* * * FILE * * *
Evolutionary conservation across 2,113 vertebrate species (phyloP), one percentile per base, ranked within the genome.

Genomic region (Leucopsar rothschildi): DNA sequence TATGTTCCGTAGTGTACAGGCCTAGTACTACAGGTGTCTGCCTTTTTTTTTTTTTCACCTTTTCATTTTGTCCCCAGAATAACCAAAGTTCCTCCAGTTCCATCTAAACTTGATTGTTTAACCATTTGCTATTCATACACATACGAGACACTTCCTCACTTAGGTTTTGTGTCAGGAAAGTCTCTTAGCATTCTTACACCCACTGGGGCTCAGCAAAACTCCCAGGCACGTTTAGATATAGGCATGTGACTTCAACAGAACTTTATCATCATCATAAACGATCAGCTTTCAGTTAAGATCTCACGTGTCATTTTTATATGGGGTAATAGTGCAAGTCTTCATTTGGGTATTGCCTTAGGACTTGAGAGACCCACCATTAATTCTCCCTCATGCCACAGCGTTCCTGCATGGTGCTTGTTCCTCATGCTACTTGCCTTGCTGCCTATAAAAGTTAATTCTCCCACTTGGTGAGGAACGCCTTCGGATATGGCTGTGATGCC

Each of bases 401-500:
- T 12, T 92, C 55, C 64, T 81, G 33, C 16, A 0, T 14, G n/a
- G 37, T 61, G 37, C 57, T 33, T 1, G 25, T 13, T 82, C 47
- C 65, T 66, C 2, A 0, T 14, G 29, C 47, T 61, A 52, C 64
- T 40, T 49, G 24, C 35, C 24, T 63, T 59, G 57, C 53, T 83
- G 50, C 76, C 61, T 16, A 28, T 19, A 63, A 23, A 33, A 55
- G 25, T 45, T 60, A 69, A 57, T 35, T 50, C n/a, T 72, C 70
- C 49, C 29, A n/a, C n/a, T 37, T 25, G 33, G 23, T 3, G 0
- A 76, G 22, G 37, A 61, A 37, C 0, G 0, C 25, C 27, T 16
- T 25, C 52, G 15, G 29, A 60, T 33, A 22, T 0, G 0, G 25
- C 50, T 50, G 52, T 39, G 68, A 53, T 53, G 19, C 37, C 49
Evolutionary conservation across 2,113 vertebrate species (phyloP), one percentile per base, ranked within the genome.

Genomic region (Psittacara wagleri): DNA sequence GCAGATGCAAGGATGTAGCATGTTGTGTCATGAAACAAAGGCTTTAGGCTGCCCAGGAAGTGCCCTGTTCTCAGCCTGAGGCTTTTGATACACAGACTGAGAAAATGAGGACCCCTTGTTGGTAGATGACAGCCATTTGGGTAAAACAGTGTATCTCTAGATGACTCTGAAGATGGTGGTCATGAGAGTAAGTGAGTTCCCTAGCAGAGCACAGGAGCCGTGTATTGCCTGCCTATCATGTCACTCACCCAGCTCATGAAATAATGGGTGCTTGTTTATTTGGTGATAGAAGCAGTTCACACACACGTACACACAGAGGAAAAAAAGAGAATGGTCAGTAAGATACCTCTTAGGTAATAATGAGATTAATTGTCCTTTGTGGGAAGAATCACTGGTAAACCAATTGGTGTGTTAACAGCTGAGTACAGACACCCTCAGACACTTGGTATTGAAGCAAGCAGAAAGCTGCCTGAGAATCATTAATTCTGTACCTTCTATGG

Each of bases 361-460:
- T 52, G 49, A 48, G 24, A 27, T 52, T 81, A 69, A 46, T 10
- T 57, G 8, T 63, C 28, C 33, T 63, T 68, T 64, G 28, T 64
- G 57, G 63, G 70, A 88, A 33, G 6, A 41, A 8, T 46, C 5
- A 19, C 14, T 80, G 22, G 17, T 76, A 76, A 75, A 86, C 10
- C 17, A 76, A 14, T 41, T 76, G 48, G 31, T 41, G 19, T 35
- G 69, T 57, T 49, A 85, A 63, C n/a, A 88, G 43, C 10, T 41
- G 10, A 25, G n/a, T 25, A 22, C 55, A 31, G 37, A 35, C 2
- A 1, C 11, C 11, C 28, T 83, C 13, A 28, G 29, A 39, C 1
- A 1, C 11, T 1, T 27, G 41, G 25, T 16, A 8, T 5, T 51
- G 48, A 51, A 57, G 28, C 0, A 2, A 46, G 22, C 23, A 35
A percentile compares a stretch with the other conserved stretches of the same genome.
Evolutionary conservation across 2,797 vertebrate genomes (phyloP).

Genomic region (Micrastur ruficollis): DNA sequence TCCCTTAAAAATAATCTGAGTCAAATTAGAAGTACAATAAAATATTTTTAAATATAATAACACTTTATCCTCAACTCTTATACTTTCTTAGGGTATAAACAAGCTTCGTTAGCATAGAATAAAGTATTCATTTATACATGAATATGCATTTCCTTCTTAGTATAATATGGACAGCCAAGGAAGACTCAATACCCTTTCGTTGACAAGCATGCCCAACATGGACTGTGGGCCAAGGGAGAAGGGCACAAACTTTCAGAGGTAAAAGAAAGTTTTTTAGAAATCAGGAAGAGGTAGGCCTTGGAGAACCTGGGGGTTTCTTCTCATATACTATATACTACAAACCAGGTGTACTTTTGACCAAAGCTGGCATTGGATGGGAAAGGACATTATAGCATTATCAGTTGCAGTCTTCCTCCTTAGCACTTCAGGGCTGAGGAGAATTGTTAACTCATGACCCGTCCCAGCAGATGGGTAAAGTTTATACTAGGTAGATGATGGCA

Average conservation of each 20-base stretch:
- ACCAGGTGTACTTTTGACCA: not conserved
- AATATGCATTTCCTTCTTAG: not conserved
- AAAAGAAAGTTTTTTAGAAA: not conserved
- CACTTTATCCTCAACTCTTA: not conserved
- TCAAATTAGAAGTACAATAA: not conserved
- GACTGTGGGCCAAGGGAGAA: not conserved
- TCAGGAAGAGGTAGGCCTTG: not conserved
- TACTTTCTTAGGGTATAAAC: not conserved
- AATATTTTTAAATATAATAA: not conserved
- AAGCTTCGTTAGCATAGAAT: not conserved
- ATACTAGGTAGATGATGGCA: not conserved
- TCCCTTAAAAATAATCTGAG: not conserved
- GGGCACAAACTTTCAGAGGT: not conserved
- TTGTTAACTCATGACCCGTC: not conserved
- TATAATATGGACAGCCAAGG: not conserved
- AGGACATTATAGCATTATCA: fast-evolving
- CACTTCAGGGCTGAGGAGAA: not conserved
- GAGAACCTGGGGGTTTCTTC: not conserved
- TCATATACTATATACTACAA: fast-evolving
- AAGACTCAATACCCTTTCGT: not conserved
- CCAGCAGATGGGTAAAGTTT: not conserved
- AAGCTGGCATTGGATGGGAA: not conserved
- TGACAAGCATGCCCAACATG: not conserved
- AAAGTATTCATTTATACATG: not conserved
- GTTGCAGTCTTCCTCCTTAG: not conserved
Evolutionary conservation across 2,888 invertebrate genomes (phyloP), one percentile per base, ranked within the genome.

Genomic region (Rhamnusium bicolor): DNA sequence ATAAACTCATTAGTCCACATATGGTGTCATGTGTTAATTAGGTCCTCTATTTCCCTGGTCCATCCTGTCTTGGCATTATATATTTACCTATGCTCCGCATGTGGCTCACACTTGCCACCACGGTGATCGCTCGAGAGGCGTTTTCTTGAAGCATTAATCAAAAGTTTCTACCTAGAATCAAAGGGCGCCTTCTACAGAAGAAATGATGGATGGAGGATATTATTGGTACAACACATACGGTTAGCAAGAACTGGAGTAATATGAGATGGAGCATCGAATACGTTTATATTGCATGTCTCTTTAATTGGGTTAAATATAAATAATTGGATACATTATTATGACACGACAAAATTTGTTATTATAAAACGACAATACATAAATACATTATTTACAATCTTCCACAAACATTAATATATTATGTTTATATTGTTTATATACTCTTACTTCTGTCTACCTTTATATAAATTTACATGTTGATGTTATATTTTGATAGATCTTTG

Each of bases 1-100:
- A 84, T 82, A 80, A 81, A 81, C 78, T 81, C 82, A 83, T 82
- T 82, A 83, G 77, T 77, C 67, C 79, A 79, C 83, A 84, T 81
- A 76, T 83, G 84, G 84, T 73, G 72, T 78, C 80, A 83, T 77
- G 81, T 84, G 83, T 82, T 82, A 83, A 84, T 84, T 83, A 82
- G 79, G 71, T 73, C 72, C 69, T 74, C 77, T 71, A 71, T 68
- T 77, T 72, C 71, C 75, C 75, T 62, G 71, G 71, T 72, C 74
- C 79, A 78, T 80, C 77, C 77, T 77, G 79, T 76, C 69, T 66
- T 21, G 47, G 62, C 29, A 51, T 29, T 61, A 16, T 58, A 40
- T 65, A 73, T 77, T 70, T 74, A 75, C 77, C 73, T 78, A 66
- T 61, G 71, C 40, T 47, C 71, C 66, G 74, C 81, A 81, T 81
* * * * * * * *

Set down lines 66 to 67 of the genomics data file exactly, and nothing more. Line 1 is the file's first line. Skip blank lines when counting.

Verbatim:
- T 21, G 47, G 62, C 29, A 51, T 29, T 61, A 16, T 58, A 40
- T 65, A 73, T 77, T 70, T 74, A 75, C 77, C 73, T 78, A 66